Studio Sounds with Toby Hatchett
A boat builder by trade, Toby Hatchett has combined his carpentry skills with a love of music to create custom sound systems for the country’s biggest music festivals.
"I wish I’d started 20 years ago, I really do,” says Toby Hatchett of his unique, handmade sound systems. And it’s not because they’re proving extremely popular – which they are, with festivals like Body&Soul, Electric Picnic and Another Love Story all requesting his distinctive speakers. It’s because there’s still so much to understand.
“It’s been an unbelievably steep learning curve and I’m still discovering things,” insists Toby from his hand-built workshop in Timoleague near Bandon, Co. Cork. “It’s one thing to make something look nice, but it’s a whole other thing to make it sound right and all the technical components required for that, and I suppose that’s why I love it – the constant exploration.”
With the vantage of hindsight, this move to building one-off sound systems seems fated. “I’ve always been a tinkerer, it began with Lego as a small child and then progressed to more complicated things like stereos and hi-fis. My dad even bought me an old Triumph when I was 16, so I was fixing up engines before I could drive. And music is a huge part of my life, I used to DJ a bit and I go to all the festivals so I guess it has been a natural progression.”
It may have seemed inevitable but the route was hardly a linear one. Born in Devon, Toby began his career as a boat builder, working on everything from racing yachts to luxury cruisers. “There are so many materials and techniques in boat building, from fibreglass, wood, steel and paint finishes, you can basically build anything after that.” But, while working in South Africa, the lack of creative freedoms in the boatyard took its toll and he turned his hand to carpentry.
Following that and four years in London running a small joinery shop, he and his family upped sticks to join his parents in Cork in 2000. “My mum is Irish, so we’d spent most of our holidays in Ireland and we were ready to get out of London.”
Splitting his time between crafting kitchens and small carpentry jobs while dabbling in flat-pack sustainable houses, Toby more or less stumbled into the festival business after volunteering his carpentry skills to Body&Soul.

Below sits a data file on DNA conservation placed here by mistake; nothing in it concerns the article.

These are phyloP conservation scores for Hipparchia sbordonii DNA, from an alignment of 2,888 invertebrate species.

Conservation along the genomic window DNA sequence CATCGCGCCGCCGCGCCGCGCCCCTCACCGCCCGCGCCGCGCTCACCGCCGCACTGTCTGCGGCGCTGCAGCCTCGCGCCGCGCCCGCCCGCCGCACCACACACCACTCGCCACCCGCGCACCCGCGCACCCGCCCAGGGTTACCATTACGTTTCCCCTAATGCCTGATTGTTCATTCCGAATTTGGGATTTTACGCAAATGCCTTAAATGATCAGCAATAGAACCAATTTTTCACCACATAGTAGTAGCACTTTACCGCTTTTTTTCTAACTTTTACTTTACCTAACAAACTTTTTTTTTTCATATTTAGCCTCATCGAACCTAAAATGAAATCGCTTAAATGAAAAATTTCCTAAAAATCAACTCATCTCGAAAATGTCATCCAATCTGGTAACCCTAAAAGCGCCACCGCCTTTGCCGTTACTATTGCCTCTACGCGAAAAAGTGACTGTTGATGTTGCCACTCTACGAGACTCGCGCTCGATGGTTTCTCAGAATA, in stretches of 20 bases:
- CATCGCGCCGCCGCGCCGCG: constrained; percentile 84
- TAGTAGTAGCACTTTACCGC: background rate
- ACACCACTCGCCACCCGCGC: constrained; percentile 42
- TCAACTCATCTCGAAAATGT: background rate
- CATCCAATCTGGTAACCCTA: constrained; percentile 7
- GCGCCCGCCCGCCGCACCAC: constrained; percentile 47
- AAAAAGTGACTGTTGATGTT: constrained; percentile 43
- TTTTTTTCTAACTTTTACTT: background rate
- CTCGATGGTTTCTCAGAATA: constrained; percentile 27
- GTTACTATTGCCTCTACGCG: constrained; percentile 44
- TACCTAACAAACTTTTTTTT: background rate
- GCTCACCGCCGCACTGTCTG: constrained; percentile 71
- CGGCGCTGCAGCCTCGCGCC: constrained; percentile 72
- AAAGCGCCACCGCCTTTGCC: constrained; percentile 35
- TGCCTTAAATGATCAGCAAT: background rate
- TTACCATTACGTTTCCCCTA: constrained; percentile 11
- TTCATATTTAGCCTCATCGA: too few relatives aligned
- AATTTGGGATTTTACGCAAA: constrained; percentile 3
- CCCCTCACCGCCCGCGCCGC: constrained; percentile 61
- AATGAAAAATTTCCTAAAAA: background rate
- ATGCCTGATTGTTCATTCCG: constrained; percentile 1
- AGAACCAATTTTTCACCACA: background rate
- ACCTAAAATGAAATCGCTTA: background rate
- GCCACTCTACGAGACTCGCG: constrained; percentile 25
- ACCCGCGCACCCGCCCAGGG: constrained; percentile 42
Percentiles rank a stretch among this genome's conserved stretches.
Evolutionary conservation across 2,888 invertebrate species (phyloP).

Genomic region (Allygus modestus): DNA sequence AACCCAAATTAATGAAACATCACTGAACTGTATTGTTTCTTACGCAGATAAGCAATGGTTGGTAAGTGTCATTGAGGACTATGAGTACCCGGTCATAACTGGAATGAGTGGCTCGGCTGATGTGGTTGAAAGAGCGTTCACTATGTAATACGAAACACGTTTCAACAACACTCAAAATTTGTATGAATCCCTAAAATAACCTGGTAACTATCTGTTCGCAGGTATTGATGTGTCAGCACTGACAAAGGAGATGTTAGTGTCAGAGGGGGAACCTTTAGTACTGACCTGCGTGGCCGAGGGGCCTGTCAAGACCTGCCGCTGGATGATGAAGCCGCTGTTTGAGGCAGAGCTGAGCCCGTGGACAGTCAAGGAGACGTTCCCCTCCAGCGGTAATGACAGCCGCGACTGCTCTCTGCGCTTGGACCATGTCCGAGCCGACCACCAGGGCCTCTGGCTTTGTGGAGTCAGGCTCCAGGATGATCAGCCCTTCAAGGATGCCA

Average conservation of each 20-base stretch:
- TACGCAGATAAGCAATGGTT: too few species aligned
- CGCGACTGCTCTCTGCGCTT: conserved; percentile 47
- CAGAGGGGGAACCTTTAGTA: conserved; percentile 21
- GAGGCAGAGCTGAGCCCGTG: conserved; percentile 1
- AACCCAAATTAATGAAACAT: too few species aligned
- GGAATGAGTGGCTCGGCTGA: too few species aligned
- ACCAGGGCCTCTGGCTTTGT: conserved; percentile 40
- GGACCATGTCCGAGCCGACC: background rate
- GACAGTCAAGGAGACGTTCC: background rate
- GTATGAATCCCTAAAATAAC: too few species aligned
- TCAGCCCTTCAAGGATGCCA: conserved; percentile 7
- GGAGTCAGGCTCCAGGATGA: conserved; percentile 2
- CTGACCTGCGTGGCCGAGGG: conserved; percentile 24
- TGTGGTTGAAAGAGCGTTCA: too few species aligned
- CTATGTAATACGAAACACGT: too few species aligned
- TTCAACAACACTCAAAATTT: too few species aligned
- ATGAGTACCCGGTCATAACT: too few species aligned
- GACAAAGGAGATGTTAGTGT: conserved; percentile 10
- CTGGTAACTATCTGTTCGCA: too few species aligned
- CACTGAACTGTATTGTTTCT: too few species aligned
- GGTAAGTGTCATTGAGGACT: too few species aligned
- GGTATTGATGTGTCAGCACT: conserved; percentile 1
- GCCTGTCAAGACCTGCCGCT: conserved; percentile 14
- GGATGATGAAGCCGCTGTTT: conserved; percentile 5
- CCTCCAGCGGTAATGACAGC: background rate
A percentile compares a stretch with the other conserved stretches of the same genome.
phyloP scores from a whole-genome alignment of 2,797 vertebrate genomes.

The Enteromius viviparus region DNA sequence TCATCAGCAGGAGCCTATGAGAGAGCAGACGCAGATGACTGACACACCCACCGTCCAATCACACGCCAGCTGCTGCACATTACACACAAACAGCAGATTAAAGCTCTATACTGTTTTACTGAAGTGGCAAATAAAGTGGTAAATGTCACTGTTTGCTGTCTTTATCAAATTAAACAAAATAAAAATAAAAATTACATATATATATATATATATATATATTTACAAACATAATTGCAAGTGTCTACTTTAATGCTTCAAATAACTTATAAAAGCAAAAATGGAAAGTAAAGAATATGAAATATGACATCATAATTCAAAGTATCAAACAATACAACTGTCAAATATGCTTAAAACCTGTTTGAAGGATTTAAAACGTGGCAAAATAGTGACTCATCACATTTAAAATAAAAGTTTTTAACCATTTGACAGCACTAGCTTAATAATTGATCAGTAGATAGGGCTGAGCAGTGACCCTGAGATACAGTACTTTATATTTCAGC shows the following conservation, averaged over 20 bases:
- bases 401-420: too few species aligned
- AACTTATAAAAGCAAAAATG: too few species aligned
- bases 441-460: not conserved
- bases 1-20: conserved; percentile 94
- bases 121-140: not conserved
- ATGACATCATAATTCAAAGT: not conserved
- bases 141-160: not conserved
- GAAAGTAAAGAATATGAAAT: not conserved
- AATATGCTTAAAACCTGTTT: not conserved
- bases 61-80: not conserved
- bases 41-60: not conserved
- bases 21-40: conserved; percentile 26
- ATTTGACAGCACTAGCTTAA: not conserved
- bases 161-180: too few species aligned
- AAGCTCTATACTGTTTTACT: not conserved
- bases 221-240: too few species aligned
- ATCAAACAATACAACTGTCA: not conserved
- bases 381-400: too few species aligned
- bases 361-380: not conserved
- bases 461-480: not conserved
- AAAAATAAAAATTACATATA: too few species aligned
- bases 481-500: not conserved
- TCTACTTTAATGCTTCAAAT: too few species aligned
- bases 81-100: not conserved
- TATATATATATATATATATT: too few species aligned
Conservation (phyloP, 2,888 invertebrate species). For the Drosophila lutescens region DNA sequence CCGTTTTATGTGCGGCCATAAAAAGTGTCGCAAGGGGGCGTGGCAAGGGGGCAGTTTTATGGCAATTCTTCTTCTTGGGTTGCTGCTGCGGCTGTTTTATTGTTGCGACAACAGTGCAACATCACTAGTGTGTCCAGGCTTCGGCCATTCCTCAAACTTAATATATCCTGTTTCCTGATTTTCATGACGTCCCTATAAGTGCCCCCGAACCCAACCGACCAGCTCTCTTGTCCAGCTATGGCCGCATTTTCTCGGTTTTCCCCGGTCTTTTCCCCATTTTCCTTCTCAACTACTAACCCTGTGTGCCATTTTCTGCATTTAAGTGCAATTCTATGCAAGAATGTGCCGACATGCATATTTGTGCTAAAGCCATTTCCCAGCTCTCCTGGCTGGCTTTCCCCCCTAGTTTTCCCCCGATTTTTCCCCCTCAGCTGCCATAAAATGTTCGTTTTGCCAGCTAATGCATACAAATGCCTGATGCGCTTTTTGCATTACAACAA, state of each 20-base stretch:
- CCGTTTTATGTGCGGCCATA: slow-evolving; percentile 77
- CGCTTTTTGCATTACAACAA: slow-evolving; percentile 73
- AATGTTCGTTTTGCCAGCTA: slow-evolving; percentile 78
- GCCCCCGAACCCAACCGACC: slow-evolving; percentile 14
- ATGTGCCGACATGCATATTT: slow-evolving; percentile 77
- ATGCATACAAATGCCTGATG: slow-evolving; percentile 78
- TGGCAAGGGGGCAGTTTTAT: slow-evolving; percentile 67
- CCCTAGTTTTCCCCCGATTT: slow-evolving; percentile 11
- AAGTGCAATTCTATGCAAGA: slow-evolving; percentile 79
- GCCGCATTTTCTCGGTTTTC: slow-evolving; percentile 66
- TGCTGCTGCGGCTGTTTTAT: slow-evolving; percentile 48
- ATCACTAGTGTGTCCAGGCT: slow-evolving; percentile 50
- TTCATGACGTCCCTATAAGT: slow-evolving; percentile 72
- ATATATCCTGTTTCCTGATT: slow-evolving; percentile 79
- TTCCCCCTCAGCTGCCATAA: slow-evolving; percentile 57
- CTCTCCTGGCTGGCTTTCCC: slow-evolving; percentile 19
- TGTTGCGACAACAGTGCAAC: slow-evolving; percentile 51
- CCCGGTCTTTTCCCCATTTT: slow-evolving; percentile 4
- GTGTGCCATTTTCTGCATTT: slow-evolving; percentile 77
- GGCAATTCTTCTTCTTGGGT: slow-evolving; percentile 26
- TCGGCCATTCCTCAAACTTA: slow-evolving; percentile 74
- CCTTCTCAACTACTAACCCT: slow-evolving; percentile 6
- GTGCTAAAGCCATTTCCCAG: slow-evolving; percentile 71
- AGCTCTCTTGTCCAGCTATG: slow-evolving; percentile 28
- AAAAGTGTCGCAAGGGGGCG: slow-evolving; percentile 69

“Right off the bat they gave me an incredibly important job and it just took off from there. We built this bonkers venue called 'My House' that looked just like the inside of a 1970s council house, where the DJ played in the kitchen and you went backstage through the fridge. Then we had to put this rented sound system in and it looked absolutely awful, so the next year I made my own and covered them in this psychedelic, floral wallpaper. To be honest, from then I was hooked.”
Now Toby works out of a workshop next door to his home – both of which he sustainably built using recycled newspaper and triple-glazed, “so there’s no need for a boiler or central heating”. His melange of tools and kit, hoarded over a decade or two of creating things, are on full display here, as is his range of skills.
A half-built kitchen for his own home sits alongside a coffee shop fit-out and two sound systems he’s building for the 2017 festival season. “I’ve also just converted a little wooden cabin in the garden into a dedicated sound system workshop, to test sound and play around with them.”
Building kitchens alongside speakers might seem an odd combination, but to Toby it makes perfect sense. “I’ve always enjoyed creating spaces that are functional, but are a nice place to be too. I think a sound system is similar because its job is to sound brilliant, but there’s no reason it can’t look amazing as well.”
These side-by-side businesses are an amalgamation of all of Toby’s interests and honed talents. “Now is the first time in my life I’m actually building things purely for the love of it.” And he’s not just relying on the techniques he’s previously mastered either, turning his hand to everything from testing timbers and materials such as birch ply, formica and oak in search of the perfect sound, to welding all his own metalwork and brackets.
And he has found many a helping hand in the creative melting pot of West Cork. “Metal worker and sculptor Moss Gaynor is based just down the road and I go down there to find out how to get the cleanest welds and the best way to sandblast and finish. There’s also an engineer in Bandon who is great for bouncing questions off, so it’s one extreme to the other. Moss is a proper artist and then there’s the straight up engineer, who’s into his tractors, to talk to."
“But I am also quite stubborn, I like to figure things out on my own,” he laughs. “I get as much pleasure out of finding the right material and getting the perfect finish as I do seeing them completed.”
He might feel he’s only scratching the surface of his craft, but the blocks on which he has built it seem sound.
WORDS Lauren Heskin
PHOTOGRAPHY Shantanu Starick